The conventional case associated with undue influence, although not necessarily so labeled, is categorized within the typical rubric associated with unconscionability. The idea entails situations in which one particular individual brings to bear mental pressure with substantial force as well as taking length of time contrary to the will belonging to another individual that, while with complete lawful capacity, could possibly be irresolute, weak or perhaps vulnerable. Virtually any contract involving the party that exerts the particular influence and also the party that gives in to it all is unlikely to give good results in the pursuits associated with either party; it really is greatly predisposed to generally be the doing belonging to the more powerful party even though it is the actual formalized expression associated with both. Even though the weakness associated with the particular party beneath the influence will not be straightforward for any stranger to identify, it's without doubt identified by the particular party that benefits from it1. The same is defined in Contractors Bonding Ltd v Snee2.
The particular idea how the grounds for the fair doctrines associated with unconscionability as well as undue influence lie within the inequality associated with bargaining strength acquired its most strong manifestation within the ruling associated with Lord Denning, M. R. for Loyds Bank Ltd. v. Bundy3, at this point particularly disapproved with one voice by the House of Lords during National Westminster Bank v. Morgan4. Based on the doctrine associated with undue influence, Lord Denning's thinking debatably over-accentuated the inequality associated with the bargaining strength at the cost of the importance of the conduct of the particularly more powerful party in benefiting from the inequality.
It should be acknowledged that a preliminary inequality in bargaining strength will likely not automatically deny free agreement in the crafting of the agreement
The Obligation to Disclose Extraordinary Conditions in the Guarantee Contract
Soon after Goodwin v. National Bank of Australasia5, the primary lender in using a guarantee is actually within the obligation to reveal any kind of attributes of its transactions with the borrower that hold the impact that the situation belonging to the borrower differs from whatever the surety may normally anticipate, especially if it has effects on the character or even level of the particular surety's obligation. Gibbs, C. J., in Commercial Bank of Australia Ltd. v. Amadio6 highlighted the inability of the financial institution to adhere to their responsibilities in this regard. Particularly, Gibbs, C. J. ruled that the financial institution was in infringement regarding its inability to reveal to Amadios the particular conditions associated with its having designed itself as an accomplice in the particularly discriminatory checks dishonoring with an effort to keep up the act of success that this enterprise, even though financially troubled, had put up, and additional held that this bank's inability to reveal these kinds of conditions was tantamount to some sort of intended deception that they didn't really exist.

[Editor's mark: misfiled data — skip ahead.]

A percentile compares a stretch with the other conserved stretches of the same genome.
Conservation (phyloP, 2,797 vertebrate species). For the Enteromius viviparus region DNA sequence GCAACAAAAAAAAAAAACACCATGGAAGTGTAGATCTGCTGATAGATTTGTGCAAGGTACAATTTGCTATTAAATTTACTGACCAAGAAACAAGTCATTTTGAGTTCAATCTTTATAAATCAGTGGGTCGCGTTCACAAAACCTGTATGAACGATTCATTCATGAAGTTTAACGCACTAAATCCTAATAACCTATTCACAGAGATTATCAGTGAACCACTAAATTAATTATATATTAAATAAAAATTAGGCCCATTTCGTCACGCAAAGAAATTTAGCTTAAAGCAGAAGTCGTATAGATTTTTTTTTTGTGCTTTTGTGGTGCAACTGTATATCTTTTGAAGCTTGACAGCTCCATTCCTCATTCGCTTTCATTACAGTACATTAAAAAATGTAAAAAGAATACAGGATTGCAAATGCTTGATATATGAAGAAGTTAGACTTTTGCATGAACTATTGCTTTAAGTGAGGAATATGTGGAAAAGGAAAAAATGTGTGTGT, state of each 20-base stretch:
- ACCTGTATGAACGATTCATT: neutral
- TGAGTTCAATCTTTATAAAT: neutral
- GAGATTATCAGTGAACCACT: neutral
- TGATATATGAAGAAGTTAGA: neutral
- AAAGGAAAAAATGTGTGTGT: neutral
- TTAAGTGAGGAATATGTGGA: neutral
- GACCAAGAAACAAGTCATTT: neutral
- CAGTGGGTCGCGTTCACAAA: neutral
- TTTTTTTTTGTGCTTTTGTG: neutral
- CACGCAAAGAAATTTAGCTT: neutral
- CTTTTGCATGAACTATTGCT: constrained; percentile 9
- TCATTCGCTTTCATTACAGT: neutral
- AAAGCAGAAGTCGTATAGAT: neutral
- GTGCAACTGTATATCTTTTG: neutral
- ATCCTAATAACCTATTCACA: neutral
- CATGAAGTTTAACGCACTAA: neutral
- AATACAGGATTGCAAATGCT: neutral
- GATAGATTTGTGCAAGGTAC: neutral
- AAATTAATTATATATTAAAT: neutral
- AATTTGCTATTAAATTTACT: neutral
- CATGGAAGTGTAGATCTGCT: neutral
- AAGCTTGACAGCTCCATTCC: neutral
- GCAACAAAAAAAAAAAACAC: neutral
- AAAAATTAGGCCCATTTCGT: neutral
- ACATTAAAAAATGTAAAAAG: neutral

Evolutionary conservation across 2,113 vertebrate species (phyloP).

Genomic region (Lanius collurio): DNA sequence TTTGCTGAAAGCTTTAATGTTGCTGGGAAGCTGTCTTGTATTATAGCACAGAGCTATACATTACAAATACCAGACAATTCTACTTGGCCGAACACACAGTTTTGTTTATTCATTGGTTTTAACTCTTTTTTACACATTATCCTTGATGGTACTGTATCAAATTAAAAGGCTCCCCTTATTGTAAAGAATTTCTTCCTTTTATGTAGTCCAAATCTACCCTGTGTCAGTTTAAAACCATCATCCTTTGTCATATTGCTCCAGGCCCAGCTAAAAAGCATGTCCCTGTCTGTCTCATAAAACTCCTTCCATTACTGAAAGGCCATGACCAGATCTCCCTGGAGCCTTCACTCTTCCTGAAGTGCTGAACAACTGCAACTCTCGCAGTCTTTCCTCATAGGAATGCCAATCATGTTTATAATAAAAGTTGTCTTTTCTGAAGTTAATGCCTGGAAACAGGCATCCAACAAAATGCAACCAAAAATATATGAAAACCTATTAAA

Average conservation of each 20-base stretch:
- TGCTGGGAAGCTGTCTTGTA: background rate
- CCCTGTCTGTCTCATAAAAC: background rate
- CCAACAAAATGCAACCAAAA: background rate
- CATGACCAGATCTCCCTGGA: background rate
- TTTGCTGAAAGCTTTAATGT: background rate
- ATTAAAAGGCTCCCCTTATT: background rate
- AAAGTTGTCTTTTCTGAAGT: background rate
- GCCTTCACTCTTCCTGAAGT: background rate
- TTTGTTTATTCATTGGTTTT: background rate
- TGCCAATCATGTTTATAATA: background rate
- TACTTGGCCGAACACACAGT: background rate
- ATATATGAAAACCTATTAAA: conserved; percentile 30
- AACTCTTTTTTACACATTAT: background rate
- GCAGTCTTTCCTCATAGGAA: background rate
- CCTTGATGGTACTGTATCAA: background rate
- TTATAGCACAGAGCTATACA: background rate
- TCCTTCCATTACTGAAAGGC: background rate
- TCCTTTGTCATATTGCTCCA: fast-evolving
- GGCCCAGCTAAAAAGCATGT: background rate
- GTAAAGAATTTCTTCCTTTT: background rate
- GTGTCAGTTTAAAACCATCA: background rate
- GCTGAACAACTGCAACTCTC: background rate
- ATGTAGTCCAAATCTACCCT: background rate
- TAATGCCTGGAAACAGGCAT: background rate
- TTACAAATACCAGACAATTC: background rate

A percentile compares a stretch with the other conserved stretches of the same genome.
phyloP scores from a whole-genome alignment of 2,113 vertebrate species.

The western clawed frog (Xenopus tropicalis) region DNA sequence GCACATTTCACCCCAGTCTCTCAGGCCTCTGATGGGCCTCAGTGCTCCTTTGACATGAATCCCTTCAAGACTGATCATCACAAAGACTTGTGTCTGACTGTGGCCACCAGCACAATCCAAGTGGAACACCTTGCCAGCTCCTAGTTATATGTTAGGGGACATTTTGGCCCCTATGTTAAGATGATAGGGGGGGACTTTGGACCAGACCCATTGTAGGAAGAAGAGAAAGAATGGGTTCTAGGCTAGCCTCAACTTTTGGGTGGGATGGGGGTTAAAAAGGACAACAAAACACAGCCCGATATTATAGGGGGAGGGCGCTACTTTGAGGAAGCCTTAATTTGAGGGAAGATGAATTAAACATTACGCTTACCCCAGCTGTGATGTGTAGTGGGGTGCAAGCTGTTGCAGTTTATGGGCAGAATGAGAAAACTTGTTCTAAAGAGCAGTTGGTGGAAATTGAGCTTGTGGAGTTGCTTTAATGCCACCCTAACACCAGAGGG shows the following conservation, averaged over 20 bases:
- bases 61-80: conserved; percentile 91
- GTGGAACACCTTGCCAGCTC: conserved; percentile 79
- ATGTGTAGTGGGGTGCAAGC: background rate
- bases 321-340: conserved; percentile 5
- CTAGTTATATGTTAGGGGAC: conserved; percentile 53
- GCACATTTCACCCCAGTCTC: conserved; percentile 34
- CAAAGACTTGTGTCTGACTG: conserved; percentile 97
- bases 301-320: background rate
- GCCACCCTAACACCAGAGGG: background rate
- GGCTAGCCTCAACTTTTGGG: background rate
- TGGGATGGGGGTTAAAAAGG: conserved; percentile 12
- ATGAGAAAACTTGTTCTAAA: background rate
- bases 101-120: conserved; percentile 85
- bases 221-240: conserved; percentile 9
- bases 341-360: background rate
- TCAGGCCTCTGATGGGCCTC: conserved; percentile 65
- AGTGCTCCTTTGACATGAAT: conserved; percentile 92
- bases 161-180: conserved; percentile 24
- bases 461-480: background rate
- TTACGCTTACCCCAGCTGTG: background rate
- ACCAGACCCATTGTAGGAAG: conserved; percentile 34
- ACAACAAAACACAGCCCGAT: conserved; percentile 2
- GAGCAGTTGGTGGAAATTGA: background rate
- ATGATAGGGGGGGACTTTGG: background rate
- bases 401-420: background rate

The outcome in cases MacKenzie v. Royal Bank of Canada7 demonstrate how the kind of wrong doing which may prevent the particular shift of situation defense will not need to involve planned or even deceptive activity by the accused. Consequently, the particular schema developed by Barclays Bank plc v. O’Brien8 and Royal Bank of Scotland plc v. Etridge (No. 2) 9 definitely doesn't demand that the accused possess genuine information about this undue influence or even misapprehension within that the plaintiff is actually laboring. The particular inability to undertake any actions necessary to control the likelihood associated with undue influence is enough.
In Shotter v Westpac Banking Corporation10, Wylie J ruled that the obligation associated with clarification, caution or even suggestion for independent guidance comes up whenever a financial institution ought to fairly believe that a guarantor might not completely understand the meaning in the guarantee and also the magnitude of the legal responsibility taken on in that way.
The House of Lords case of Royal Bank of Scotland Plc v Etridge (No 2)11 is one of the most relevant cases as far as undue influence in Hong Kong, as a whole, is concerned. It lays down the guidelines that a third party should follow so as to avoid liability. This includes fully advising the party that is possibly under influence on the transactions implications on them. Also, the bank should be put on inquiry to verify if there is a possibility that either undue influence or misrepresentation was used. Another case on undue influence, and where a third party was involved, is that of Li Sau Ying v Bank of China (HK) Ltd12.